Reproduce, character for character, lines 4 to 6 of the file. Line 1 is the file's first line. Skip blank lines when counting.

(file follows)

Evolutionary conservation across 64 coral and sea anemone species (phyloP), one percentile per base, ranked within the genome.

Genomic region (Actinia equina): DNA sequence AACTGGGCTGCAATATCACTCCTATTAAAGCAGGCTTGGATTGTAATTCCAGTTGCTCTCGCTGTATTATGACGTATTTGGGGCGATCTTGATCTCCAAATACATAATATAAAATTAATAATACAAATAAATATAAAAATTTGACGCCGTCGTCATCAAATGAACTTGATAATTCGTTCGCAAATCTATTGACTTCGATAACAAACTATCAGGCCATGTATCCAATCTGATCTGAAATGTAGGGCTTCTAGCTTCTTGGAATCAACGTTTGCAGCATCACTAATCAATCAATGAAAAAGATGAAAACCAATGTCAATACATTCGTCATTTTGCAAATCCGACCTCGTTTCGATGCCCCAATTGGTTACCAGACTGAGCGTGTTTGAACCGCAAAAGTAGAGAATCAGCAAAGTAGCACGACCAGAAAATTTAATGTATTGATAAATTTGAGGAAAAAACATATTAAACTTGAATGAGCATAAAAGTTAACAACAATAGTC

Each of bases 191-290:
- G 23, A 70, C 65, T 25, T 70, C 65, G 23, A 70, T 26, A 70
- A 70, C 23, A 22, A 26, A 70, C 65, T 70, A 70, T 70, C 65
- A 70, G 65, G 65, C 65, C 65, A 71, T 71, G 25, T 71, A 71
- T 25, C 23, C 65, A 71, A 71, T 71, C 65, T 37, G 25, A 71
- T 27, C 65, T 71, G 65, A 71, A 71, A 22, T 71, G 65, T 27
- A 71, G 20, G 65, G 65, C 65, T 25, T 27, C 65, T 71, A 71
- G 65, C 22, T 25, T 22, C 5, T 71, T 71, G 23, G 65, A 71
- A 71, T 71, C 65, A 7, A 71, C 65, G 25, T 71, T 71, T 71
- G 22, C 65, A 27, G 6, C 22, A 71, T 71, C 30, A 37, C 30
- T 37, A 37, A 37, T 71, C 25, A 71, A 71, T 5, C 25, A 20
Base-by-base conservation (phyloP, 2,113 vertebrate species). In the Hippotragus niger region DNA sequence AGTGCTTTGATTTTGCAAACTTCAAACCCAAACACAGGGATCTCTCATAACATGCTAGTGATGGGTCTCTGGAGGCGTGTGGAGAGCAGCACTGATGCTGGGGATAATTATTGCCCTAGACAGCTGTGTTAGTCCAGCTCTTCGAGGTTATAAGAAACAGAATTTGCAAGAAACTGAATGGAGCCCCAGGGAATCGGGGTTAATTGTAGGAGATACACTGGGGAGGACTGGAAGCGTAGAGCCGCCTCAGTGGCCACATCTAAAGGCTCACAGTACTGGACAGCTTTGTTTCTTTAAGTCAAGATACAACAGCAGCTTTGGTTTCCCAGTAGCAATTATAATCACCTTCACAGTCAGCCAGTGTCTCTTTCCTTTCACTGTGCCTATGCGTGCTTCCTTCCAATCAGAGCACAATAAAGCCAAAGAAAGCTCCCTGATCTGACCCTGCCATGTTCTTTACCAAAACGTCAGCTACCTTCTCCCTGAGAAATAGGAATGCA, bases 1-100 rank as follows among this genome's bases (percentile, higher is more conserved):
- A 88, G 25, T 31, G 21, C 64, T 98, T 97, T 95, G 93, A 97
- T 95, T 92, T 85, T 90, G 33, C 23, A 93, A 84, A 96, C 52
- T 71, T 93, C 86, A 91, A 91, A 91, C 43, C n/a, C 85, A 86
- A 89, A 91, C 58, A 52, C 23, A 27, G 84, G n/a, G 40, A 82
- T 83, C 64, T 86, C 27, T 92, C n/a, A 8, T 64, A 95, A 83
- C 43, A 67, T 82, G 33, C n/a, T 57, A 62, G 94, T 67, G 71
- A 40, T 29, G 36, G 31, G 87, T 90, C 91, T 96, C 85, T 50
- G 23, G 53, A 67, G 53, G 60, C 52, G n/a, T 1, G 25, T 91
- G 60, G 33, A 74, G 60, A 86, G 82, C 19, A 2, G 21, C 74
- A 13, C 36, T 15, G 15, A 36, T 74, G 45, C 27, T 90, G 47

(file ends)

- G 23, A 70, C 65, T 25, T 70, C 65, G 23, A 70, T 26, A 70
- A 70, C 23, A 22, A 26, A 70, C 65, T 70, A 70, T 70, C 65
- A 70, G 65, G 65, C 65, C 65, A 71, T 71, G 25, T 71, A 71